What I'm trying to determine is what effect, if any, the N900 is really have on this configuration. IOW, if you pull the N900 from the Westel, and the Westel still doesn’t work, even after rebooting the Westel, then somehow you've messed up the Westel, and the fact the N900 is connected is irrelevant. OTOH, if you can connect via the Westel when the N900 is not connected, and the problem only occurs once the N900 is connected, then that suggests the N900 *is* the cause, and is somehow leading to a change that breaks the entire configuration.

IOW, you've reconfigured two devices, and are now testing them as a whole. And therefore we don't really know whether one, the other, or even both, are misconfigured. So you need to be creative in finding ways to test them in isolation.
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July 20, 2012 6:27:29 AM

That's exactly how I'm talking to you right now.

Okay, here's where it gets interesting. I plugged in all of my wired connections into my N900 while it was still connected to the Westell. Everything worked perfectly. I was doing my rounds of testing, and I seemed to have full internet access with my desired results. I checked my Westell router config page to see if I could access it at 192.168.1.1 and it worked fine. I moved to check if I could see the N900 config at 192.168.1.2, it froze and failed, then completely killed my internet. No pages would load again. I then proceeded to plug my PC ethernet into the Westell, still no connectivity. I then proceed to disconnect the N900 from my network, leaving only the Westwell router with my PC alone on it, full connectivity and good to go.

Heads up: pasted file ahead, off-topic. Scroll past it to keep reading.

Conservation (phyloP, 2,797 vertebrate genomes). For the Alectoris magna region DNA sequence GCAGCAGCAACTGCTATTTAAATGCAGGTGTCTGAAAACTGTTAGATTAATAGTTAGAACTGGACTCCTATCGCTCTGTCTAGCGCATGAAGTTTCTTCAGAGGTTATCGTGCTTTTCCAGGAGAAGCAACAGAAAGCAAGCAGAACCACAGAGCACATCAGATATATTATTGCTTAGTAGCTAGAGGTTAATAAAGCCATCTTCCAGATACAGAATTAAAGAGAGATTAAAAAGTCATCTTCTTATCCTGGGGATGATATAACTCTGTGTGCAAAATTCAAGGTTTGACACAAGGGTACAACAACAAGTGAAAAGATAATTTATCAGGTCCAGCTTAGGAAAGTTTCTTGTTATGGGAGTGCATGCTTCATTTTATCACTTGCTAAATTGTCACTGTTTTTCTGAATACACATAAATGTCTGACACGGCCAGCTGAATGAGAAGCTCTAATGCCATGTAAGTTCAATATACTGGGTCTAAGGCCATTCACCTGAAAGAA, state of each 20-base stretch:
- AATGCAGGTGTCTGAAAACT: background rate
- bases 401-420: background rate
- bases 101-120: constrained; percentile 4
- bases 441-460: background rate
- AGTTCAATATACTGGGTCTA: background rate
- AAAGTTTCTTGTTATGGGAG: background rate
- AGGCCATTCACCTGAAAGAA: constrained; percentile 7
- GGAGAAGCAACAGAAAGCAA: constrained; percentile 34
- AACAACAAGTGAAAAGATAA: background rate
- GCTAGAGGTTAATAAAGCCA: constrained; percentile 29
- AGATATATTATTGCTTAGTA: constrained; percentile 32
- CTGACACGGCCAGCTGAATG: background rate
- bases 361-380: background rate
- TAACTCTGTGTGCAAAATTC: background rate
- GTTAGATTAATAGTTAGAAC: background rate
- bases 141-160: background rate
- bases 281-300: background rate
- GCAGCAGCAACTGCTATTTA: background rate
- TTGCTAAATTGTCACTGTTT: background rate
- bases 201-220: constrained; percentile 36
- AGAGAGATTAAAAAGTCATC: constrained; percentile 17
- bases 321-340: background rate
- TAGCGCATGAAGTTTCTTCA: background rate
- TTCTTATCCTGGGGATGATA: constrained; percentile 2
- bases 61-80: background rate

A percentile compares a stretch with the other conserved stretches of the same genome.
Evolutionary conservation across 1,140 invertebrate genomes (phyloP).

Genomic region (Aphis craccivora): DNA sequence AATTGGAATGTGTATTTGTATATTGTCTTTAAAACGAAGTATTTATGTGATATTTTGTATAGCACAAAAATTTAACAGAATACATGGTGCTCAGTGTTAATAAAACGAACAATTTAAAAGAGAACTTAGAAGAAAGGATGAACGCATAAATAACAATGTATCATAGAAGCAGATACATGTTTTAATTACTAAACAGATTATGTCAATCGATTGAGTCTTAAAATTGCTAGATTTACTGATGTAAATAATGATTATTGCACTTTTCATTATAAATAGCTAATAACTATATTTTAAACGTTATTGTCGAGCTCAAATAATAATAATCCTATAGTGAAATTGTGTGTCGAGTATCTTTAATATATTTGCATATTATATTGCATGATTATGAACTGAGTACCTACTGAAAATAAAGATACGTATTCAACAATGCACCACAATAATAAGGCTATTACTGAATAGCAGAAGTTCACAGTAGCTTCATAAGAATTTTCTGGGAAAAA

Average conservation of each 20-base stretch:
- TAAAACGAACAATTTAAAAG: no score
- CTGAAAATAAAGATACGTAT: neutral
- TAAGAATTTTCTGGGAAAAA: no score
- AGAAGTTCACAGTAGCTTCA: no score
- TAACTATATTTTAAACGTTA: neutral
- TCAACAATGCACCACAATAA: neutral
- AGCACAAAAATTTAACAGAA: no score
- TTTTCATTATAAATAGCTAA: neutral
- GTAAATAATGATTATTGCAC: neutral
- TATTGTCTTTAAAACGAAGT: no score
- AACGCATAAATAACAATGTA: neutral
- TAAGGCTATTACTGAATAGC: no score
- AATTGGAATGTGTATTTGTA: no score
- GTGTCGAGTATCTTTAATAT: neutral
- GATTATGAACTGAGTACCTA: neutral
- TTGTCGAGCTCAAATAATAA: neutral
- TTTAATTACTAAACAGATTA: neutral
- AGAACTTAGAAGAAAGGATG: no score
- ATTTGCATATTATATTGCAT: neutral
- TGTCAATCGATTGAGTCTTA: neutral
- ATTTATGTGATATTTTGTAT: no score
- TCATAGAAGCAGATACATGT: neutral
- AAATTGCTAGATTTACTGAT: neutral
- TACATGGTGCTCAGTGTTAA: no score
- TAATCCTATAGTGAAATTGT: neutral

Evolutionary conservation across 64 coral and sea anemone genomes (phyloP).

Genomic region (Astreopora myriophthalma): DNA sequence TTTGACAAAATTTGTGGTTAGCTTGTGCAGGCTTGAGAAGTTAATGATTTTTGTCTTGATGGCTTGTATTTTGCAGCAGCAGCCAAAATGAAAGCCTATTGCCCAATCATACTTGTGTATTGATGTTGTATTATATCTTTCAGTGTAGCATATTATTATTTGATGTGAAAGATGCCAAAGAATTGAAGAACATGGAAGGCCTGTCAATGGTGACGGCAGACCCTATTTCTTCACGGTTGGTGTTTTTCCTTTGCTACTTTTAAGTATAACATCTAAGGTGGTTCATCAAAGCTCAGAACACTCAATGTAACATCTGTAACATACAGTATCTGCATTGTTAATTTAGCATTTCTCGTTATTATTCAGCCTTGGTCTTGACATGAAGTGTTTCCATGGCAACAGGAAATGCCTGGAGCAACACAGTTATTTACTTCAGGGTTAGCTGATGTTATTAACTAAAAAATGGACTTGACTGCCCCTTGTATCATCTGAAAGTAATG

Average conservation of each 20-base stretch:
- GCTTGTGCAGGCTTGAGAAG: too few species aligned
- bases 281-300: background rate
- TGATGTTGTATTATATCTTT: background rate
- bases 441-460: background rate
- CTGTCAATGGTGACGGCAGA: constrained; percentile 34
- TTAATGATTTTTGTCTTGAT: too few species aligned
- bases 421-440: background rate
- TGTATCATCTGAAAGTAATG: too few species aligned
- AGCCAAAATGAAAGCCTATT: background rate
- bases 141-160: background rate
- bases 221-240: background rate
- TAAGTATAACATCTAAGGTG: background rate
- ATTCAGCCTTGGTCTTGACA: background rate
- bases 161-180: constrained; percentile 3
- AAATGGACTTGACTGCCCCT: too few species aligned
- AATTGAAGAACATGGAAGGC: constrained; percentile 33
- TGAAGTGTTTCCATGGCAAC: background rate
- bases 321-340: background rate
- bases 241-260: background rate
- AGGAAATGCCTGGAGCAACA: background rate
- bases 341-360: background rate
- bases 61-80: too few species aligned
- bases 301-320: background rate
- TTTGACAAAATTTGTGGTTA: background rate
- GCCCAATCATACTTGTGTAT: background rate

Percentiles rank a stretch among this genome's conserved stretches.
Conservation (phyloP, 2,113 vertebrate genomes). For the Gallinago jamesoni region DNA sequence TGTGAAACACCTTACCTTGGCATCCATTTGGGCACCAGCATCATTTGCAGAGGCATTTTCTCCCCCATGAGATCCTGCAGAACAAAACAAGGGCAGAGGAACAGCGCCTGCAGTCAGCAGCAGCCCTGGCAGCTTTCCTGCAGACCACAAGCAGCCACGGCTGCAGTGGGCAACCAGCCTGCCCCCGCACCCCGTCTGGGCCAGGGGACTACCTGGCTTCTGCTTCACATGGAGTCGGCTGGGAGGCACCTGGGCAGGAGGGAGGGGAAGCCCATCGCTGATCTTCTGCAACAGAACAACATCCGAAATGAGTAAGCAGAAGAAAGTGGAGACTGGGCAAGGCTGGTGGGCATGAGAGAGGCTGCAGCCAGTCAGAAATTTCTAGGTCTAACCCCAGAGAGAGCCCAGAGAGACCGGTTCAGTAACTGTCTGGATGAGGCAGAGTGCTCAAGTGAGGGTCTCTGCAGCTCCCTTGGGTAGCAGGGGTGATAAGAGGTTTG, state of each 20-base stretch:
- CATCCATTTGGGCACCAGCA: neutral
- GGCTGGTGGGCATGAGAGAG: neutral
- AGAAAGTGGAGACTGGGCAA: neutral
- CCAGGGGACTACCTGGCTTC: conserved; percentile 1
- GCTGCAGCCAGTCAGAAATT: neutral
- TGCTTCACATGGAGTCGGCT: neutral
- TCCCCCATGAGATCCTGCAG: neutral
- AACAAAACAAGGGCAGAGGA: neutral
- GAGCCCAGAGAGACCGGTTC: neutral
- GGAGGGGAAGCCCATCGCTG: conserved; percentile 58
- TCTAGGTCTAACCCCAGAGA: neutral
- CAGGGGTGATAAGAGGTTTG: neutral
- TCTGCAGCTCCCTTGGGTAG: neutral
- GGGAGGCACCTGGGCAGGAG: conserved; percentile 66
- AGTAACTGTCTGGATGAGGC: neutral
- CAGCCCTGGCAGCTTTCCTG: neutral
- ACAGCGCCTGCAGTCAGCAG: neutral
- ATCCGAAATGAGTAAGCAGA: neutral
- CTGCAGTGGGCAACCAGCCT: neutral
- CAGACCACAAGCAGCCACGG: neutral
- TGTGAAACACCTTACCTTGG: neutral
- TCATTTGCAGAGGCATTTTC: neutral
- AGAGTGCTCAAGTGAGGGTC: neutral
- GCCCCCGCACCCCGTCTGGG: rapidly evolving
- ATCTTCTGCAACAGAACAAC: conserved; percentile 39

So it would appear that the N900 is exactly what is causing the problem. How can I be of more assistance to help diagnose this further?

I greatly appreciate your time.
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a b X LAN
July 20, 2012 6:47:03 AM

Is it possible to downgrade the N900 to 100Mbps rather than 1000Mbps (gigabit)? I know that’s an option for most PC ethernet adapters, not sure about the router. If not, try configuring the PC’s adapter w/ 100Mbps (I’m assuming its gigabit by default).

I'm just wondering if there's some sort of funky behavior related to the fact that one router is 100Mbps, the other Gigabit. Should work, but you never know.
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a b X LAN
July 20, 2012 7:06:27 AM

P.S. Or maybe the gigabit router is using some other optimizations, say jumbo frames? Something you could disable? Anything you can do to make it more compatible w/ the 100Mbps switch of the Westel.
m
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l